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Olympic gold medalist Suni Lee says she was pepper-sprayed in racist attack

“I was so mad, but there was nothing I could do," Lee said.
Suni Lee on "The Kelly Clarkson Show" on Oct. 7, 2021.
Suni Lee on "The Kelly Clarkson Show" on Oct. 7.Weiss Eubanks / NBCUniversal

Suni Lee, who made history at the Tokyo Olympics this summer as the first Asian American woman to win a gold medal in the all-around gymnastics competition, said she was recently the victim of anti-Asian violence.

Lee, 18, was waiting for an Uber ride with friends, all of whom are of Asian descent, she said in an interview published Wednesday on Pop Sugar. A car drove by, and people in it began shouting racist slurs and telling Lee and her friends to "go back where they come from," she said.

As the car sped off, one of the passengers pepper-sprayed Lee's arm, she said.

Her representative confirmed the incident in an email Thursday.

“I was so mad, but there was nothing I could do or control because they skirted off,” Lee told Pop Sugar. “I didn’t do anything to them, and having the reputation, it’s so hard because I didn’t want to do anything that could get me into trouble. I just let it happen.”

Sunisa Lee of Team United States poses with her gold medal after winning the Women's All-Around Final on day six of the Tokyo Olympic Games at Ariake Gymnastics Centre on July 29, 2021.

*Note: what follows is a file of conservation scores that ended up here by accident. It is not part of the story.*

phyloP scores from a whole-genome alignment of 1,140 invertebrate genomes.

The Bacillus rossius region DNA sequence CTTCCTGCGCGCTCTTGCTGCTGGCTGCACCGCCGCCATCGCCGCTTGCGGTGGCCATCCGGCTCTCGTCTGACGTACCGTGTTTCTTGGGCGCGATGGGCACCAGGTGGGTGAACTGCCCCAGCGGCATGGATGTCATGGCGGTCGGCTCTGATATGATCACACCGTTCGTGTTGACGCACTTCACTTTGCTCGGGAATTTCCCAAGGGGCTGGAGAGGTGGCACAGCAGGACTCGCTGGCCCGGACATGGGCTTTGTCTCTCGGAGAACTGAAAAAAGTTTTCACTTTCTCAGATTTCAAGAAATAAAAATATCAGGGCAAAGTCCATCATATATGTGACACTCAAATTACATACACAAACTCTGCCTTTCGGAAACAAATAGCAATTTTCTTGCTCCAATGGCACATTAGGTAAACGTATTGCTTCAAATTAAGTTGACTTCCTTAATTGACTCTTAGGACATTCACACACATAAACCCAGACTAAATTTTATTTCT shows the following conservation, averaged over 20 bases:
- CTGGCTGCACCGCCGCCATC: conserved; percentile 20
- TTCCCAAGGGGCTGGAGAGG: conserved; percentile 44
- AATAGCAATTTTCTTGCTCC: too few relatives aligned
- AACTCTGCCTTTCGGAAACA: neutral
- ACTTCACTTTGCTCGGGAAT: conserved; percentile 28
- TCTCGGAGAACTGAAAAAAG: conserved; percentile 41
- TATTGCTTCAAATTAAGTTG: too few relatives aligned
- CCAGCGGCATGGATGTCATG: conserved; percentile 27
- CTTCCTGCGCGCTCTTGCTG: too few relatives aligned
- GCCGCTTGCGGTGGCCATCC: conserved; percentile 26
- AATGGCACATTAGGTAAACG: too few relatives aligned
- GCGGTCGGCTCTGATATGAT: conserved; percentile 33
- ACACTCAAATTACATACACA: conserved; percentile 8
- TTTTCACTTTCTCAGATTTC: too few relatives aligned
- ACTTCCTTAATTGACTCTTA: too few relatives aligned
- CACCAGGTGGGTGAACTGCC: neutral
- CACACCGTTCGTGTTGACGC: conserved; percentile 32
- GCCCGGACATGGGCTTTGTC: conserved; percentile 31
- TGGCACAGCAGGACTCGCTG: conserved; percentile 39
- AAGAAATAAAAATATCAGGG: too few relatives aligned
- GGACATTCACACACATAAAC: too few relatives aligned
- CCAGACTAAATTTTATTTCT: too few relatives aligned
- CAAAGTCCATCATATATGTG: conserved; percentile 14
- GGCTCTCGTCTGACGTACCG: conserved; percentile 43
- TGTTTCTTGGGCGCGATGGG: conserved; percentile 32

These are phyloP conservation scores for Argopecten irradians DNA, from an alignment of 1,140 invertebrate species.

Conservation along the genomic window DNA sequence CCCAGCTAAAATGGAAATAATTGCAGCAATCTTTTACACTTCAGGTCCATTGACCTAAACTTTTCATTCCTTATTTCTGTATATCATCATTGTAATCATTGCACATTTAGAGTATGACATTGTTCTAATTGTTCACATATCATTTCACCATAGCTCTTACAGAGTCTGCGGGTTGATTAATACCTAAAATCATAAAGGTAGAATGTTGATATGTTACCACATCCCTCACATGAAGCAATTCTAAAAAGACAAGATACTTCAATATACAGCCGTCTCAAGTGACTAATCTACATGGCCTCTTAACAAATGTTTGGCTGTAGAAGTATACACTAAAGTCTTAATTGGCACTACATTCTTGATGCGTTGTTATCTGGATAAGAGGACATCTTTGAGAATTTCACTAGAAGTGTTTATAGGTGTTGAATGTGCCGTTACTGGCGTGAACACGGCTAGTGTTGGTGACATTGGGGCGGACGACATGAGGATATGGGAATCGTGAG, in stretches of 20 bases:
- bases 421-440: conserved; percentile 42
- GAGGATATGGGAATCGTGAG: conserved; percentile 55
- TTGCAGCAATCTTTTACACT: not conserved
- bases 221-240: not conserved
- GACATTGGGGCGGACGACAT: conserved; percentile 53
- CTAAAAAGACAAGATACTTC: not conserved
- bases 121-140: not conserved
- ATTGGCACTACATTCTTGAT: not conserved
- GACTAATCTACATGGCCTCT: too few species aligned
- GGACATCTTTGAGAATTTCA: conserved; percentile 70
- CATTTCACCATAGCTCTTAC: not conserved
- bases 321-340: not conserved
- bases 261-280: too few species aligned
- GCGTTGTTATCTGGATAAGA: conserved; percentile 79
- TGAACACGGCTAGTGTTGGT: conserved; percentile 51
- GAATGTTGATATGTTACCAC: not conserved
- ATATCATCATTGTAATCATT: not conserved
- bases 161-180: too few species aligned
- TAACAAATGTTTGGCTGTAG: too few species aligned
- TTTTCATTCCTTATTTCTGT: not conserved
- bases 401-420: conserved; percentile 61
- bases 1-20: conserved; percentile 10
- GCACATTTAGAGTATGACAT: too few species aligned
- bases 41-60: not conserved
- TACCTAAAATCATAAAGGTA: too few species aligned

Suni Lee of the U.S. poses with her gold medal after she won the women's all-around final on Day 6 of the Tokyo Olympic Games at Ariake Gymnastics Centre on July 29.Jamie Squire / Getty Images file

Lee, who grew up in a tight-knit Hmong community in St. Paul, Minnesota, vaulted onto the world stage after gold medalist Simone Biles withdrew from the Games for mental health reasons.

Lee became the fifth U.S. gymnast in a row to win gold in the all-around competition.

The kind of attack that Lee described is more common than previous reporting suggested, according to data published this year by Stop AAPI Hate, a nonprofit group that tracks incidents of discrimination and hate against Asian Americans and Pacific Islanders.

The group documented 3,800 incidents from March 2020 to February, up from 2,600 the year before.

Nearly 70 percent of people who reported being targeted were women.

A co-founder of Stop AAPI Hate, Russell Jeung, a professor of Asian American studies at San Francisco State University, has said the pandemic — along with widely reported episodes of violence aimed at Asian seniors — was likely to have prompted more people to report the kind of harassment they had long endured.